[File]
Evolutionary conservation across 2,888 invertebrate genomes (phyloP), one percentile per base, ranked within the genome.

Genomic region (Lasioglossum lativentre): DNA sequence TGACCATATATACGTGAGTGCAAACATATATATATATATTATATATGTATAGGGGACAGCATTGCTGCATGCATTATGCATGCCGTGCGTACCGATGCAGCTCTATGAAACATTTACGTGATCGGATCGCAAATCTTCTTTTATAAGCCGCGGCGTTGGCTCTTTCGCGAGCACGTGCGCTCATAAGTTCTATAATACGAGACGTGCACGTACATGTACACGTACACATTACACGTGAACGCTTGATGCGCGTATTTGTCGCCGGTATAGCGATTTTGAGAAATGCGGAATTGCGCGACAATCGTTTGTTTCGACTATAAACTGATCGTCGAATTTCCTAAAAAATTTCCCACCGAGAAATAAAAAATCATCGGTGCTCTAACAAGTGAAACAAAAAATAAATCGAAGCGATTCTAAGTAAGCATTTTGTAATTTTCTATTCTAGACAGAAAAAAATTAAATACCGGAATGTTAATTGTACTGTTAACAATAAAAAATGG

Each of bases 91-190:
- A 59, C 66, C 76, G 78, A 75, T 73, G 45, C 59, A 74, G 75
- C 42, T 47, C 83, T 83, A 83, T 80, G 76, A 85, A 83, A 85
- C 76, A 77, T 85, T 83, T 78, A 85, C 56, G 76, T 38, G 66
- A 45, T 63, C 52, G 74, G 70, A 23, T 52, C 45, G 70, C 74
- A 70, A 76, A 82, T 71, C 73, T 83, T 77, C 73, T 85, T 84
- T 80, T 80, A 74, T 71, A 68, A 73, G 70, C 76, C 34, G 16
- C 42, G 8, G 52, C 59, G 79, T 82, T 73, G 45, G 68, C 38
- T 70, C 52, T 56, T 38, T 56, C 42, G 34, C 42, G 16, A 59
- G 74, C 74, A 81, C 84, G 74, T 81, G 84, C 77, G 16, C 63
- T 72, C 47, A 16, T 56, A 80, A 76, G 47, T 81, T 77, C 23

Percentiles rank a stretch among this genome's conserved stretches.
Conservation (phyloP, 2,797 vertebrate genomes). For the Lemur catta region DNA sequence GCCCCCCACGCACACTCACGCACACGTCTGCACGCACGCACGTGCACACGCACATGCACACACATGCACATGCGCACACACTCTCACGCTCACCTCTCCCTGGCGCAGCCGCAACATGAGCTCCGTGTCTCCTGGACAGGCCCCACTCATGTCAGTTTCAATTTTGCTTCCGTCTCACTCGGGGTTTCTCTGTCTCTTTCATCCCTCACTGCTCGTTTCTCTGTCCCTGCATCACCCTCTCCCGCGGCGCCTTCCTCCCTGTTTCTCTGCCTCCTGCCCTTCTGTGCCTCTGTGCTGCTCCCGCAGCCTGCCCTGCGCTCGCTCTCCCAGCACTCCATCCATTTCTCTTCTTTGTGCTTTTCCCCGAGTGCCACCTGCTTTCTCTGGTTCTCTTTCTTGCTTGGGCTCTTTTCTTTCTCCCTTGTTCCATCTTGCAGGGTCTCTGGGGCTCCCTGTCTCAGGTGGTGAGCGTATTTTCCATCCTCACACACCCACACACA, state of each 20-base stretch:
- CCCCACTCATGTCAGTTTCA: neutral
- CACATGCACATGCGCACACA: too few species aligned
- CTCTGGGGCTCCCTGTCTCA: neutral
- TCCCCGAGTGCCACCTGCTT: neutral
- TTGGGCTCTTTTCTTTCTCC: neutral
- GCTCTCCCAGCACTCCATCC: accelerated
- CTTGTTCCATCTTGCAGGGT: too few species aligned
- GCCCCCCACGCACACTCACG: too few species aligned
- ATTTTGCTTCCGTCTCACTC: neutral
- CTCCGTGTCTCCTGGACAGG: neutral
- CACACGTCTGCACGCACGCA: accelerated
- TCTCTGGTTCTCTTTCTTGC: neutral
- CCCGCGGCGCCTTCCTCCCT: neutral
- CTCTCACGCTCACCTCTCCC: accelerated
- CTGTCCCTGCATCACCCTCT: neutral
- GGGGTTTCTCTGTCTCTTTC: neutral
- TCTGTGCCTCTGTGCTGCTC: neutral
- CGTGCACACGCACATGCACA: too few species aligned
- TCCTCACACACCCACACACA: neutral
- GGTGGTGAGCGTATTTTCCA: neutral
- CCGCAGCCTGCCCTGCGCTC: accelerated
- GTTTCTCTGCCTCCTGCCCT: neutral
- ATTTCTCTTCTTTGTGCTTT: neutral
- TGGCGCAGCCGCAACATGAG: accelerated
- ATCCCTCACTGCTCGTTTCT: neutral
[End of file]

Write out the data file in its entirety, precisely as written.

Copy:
Evolutionary conservation across 2,888 invertebrate genomes (phyloP), one percentile per base, ranked within the genome.

Genomic region (Lasioglossum lativentre): DNA sequence TGACCATATATACGTGAGTGCAAACATATATATATATATTATATATGTATAGGGGACAGCATTGCTGCATGCATTATGCATGCCGTGCGTACCGATGCAGCTCTATGAAACATTTACGTGATCGGATCGCAAATCTTCTTTTATAAGCCGCGGCGTTGGCTCTTTCGCGAGCACGTGCGCTCATAAGTTCTATAATACGAGACGTGCACGTACATGTACACGTACACATTACACGTGAACGCTTGATGCGCGTATTTGTCGCCGGTATAGCGATTTTGAGAAATGCGGAATTGCGCGACAATCGTTTGTTTCGACTATAAACTGATCGTCGAATTTCCTAAAAAATTTCCCACCGAGAAATAAAAAATCATCGGTGCTCTAACAAGTGAAACAAAAAATAAATCGAAGCGATTCTAAGTAAGCATTTTGTAATTTTCTATTCTAGACAGAAAAAAATTAAATACCGGAATGTTAATTGTACTGTTAACAATAAAAAATGG

Each of bases 91-190:
- A 59, C 66, C 76, G 78, A 75, T 73, G 45, C 59, A 74, G 75
- C 42, T 47, C 83, T 83, A 83, T 80, G 76, A 85, A 83, A 85
- C 76, A 77, T 85, T 83, T 78, A 85, C 56, G 76, T 38, G 66
- A 45, T 63, C 52, G 74, G 70, A 23, T 52, C 45, G 70, C 74
- A 70, A 76, A 82, T 71, C 73, T 83, T 77, C 73, T 85, T 84
- T 80, T 80, A 74, T 71, A 68, A 73, G 70, C 76, C 34, G 16
- C 42, G 8, G 52, C 59, G 79, T 82, T 73, G 45, G 68, C 38
- T 70, C 52, T 56, T 38, T 56, C 42, G 34, C 42, G 16, A 59
- G 74, C 74, A 81, C 84, G 74, T 81, G 84, C 77, G 16, C 63
- T 72, C 47, A 16, T 56, A 80, A 76, G 47, T 81, T 77, C 23

Percentiles rank a stretch among this genome's conserved stretches.
Conservation (phyloP, 2,797 vertebrate genomes). For the Lemur catta region DNA sequence GCCCCCCACGCACACTCACGCACACGTCTGCACGCACGCACGTGCACACGCACATGCACACACATGCACATGCGCACACACTCTCACGCTCACCTCTCCCTGGCGCAGCCGCAACATGAGCTCCGTGTCTCCTGGACAGGCCCCACTCATGTCAGTTTCAATTTTGCTTCCGTCTCACTCGGGGTTTCTCTGTCTCTTTCATCCCTCACTGCTCGTTTCTCTGTCCCTGCATCACCCTCTCCCGCGGCGCCTTCCTCCCTGTTTCTCTGCCTCCTGCCCTTCTGTGCCTCTGTGCTGCTCCCGCAGCCTGCCCTGCGCTCGCTCTCCCAGCACTCCATCCATTTCTCTTCTTTGTGCTTTTCCCCGAGTGCCACCTGCTTTCTCTGGTTCTCTTTCTTGCTTGGGCTCTTTTCTTTCTCCCTTGTTCCATCTTGCAGGGTCTCTGGGGCTCCCTGTCTCAGGTGGTGAGCGTATTTTCCATCCTCACACACCCACACACA, state of each 20-base stretch:
- CCCCACTCATGTCAGTTTCA: neutral
- CACATGCACATGCGCACACA: too few species aligned
- CTCTGGGGCTCCCTGTCTCA: neutral
- TCCCCGAGTGCCACCTGCTT: neutral
- TTGGGCTCTTTTCTTTCTCC: neutral
- GCTCTCCCAGCACTCCATCC: accelerated
- CTTGTTCCATCTTGCAGGGT: too few species aligned
- GCCCCCCACGCACACTCACG: too few species aligned
- ATTTTGCTTCCGTCTCACTC: neutral
- CTCCGTGTCTCCTGGACAGG: neutral
- CACACGTCTGCACGCACGCA: accelerated
- TCTCTGGTTCTCTTTCTTGC: neutral
- CCCGCGGCGCCTTCCTCCCT: neutral
- CTCTCACGCTCACCTCTCCC: accelerated
- CTGTCCCTGCATCACCCTCT: neutral
- GGGGTTTCTCTGTCTCTTTC: neutral
- TCTGTGCCTCTGTGCTGCTC: neutral
- CGTGCACACGCACATGCACA: too few species aligned
- TCCTCACACACCCACACACA: neutral
- GGTGGTGAGCGTATTTTCCA: neutral
- CCGCAGCCTGCCCTGCGCTC: accelerated
- GTTTCTCTGCCTCCTGCCCT: neutral
- ATTTCTCTTCTTTGTGCTTT: neutral
- TGGCGCAGCCGCAACATGAG: accelerated
- ATCCCTCACTGCTCGTTTCT: neutral